One hypothesis that leads from our work is that AKAP200 could maintain the balance between Cbl’s effects on Notch and Egfr. Since AKAP200 is a scaffolding protein, it may affect both pathways, and only processes that require balanced effects of Notch and Egfr signaling may be impacted. AKAP200 was previously identified as a positive regulator of Ras signaling . However, we did not pursue AKAP200’s role in this context as we did not detect interactions with the EgfrElp allele.
In conclusion, we postulate a novel mechanism of regulation of Notch signaling by AKAP200 antagonizing Cbl-mediated lysosomal degradation of Notch. This study advances our understanding of the tight regulation of Notch protein levels, which is fundamental to numerous key developmental processes and diseases.
Materials and methods
Drosophila strains and genetics
Flies were raised on standard medium and maintained at 25°C unless otherwise indicated. All WT experiments were performed in w1118 backgrounds.
The following stocks lines were used and their sources are indicated:
- Df(2L)Ed623 (stock #8930), Df(2L)N22-14(stock #2892), w1118, N55e11 (stock #28813), PKA-C1H2 (stock #4101), UAS-Notch (stock #26820), cblF165 (stock #9676), Notch-GFP,Flag (stock #BL38665), agoEY01092 (stock #20064)—Bloomington stock collection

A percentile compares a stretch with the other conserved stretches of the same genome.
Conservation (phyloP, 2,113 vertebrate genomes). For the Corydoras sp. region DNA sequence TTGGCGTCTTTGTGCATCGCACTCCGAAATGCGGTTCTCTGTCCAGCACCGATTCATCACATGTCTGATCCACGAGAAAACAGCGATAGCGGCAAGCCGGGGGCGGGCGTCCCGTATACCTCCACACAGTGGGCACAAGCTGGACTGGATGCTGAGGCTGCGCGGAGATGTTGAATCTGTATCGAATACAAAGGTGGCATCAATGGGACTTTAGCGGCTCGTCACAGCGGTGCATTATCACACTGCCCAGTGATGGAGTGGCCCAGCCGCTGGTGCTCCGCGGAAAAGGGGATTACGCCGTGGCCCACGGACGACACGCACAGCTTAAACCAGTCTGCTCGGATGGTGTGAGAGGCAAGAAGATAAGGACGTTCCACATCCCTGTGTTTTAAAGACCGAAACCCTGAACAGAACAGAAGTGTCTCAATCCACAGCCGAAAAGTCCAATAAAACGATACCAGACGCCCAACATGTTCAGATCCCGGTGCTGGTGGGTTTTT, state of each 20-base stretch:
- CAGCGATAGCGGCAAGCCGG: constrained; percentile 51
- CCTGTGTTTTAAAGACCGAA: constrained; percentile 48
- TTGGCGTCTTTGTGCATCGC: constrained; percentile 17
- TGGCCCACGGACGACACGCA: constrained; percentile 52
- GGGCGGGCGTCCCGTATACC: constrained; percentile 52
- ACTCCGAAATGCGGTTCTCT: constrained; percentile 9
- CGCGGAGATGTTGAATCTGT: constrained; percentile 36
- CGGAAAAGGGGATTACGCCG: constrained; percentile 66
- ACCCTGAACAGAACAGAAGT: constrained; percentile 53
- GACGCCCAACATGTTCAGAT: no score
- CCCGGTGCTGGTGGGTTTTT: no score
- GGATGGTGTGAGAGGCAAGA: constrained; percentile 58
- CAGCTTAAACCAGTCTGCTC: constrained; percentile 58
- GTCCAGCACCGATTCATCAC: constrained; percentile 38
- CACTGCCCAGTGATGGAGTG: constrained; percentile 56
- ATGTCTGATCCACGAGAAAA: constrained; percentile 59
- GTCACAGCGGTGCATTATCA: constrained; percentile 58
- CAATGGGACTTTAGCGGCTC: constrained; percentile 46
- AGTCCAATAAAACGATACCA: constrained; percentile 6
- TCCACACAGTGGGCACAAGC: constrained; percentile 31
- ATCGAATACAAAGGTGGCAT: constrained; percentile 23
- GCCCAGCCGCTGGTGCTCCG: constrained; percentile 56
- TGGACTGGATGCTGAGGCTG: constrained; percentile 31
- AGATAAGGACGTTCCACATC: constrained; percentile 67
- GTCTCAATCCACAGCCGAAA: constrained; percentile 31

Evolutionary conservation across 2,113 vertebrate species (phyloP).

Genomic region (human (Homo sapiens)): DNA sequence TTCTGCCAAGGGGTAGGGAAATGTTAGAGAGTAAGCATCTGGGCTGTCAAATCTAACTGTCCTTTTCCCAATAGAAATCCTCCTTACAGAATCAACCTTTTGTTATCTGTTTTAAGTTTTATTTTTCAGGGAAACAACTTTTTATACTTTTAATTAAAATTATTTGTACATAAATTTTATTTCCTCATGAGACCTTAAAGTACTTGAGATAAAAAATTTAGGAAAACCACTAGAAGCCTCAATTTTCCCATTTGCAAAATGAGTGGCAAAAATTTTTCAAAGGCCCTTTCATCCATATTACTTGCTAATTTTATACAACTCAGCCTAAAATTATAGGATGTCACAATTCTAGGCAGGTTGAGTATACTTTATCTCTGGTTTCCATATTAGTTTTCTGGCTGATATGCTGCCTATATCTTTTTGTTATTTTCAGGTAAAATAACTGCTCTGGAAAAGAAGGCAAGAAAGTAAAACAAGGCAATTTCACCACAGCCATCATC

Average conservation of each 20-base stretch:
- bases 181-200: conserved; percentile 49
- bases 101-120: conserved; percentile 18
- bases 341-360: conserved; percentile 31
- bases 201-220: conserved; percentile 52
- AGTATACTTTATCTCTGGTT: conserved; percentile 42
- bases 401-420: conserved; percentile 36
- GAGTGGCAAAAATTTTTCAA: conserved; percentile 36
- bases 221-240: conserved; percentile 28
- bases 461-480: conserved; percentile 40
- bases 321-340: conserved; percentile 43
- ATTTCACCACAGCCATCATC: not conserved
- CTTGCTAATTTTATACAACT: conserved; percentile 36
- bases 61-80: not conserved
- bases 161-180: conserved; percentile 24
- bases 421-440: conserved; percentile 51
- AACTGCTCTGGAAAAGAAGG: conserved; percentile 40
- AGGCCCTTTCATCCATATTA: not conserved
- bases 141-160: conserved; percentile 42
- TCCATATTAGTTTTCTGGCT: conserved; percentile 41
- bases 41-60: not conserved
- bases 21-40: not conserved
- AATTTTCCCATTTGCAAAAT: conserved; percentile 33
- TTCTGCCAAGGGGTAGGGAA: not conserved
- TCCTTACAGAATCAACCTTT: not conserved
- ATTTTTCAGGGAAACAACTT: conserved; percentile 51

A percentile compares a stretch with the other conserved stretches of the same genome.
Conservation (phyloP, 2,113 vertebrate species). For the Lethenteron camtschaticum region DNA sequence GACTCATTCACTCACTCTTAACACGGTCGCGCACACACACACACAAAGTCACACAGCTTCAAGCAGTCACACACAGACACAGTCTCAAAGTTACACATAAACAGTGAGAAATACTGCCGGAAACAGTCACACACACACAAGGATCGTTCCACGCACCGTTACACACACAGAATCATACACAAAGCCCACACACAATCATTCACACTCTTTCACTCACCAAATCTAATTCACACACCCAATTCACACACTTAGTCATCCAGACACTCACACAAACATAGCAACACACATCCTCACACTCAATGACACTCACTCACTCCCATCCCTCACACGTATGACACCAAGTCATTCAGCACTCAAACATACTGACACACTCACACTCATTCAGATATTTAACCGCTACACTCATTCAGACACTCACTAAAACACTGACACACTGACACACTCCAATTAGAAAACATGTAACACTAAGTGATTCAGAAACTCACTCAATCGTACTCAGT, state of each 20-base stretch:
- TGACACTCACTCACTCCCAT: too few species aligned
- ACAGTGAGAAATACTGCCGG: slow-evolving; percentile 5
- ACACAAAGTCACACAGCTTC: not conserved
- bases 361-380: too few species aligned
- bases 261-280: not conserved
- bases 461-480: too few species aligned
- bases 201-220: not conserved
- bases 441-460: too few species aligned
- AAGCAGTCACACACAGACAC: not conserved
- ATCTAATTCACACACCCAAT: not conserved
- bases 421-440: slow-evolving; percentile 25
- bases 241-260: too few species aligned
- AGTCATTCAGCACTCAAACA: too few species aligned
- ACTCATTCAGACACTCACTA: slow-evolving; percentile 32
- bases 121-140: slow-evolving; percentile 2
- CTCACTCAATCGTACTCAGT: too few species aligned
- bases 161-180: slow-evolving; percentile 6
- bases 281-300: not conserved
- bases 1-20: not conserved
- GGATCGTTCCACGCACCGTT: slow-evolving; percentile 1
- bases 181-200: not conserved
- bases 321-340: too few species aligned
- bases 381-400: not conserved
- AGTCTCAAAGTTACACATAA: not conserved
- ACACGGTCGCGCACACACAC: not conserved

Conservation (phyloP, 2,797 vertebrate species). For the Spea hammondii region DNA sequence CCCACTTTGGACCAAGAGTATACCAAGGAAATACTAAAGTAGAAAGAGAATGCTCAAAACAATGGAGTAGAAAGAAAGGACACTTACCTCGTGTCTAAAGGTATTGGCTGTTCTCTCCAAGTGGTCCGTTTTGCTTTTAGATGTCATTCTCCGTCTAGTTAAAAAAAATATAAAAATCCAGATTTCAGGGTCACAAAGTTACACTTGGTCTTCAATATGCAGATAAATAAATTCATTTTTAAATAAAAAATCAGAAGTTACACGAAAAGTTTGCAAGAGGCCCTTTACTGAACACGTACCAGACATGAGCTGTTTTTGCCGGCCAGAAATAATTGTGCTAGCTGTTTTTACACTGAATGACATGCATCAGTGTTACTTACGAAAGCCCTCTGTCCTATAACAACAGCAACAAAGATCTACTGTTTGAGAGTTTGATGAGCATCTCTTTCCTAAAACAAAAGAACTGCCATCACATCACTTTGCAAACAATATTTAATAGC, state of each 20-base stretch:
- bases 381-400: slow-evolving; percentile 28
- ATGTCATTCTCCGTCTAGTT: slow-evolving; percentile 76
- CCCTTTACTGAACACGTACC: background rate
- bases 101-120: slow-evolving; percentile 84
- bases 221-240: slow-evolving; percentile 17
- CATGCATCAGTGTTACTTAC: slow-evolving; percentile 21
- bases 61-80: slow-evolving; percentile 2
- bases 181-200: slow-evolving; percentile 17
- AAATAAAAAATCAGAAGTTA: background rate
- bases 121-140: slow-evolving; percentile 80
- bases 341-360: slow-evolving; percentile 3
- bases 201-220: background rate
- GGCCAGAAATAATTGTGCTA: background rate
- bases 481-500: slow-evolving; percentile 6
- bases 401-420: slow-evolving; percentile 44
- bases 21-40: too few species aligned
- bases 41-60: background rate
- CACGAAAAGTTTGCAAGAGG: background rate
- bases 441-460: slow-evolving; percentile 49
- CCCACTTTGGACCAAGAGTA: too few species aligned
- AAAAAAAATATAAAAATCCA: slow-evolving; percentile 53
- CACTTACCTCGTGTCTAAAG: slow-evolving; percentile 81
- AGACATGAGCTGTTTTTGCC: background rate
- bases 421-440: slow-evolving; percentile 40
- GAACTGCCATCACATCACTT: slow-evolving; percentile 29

- UAS-AKAP200-IR (stocks- 1- #5647, 2- #102374)–VDRC
- Elp–gift from Dr. Ross Cagan, sev-NΔECD–gift from Dr. Mark Fortini, mδlacZ , UAS-NotchΔTAD,PEST- gift from Dr. Edward Giniger, H1 , Su(H)Δ47 , UAS-Dgo;sev-Gal4 , Actin-Gal4;UAS-GFP-huLamp–gift From Dr. Andreas Jenny, N-GFP,Cherry–gift from Dr. Francois Schweisguth .
sev-gal4 (sev-enhancer with heat-shock promoter) initially drives expression in the R3/R4 precursor and later in R1/6 and R7 (note, there is basal expression in other tissues due to the presence of the heat shock promoter from hsp70). sep-gal4 which has the sev-enhancer with sev promoter, results in weaker expression levels than sev-gal4.
AKAP200M30 clones were produced by mitotic recombination via the FLP/FRT system  with eyFLP in an AKAP200M30 FRT40A/ w armlacz FRT40A background and ubxFLP in AKAP200M30FRT40A/ y FRT40A background.
AKAP200M30 and AKAP200M24 were generated using a FLP-recombinase-mediated excision of two piggybac/FRT insertions grkf07069 and AKAP200d03938 and characterized by PCR as previously described . To generate UAS-AKAP200-Flag transgenic flies, the Flag tag was added to the C-term of AKAP200 sequence by PCR amplification using DGRC LD42903 and RE01501 cDNA clones for AKAP200-L and AKAP200-S respectively. The PCR amplified products were cloned into pUASt-attB vector using EcoRI and XhoI sites.
The following primers were used: 5’-CCGGAATTCATGGGTAAAGCTCAGAGCAA-3’and 5-CCGCTCGAGCTTGTCGTCGTCGTCCTTGTA-3’
Transgenic injections were performed by BestGene Inc. where the constructs were targeted to predetermined genomic sites on chromosome 3R using the phiC31 integrase (strain 9744).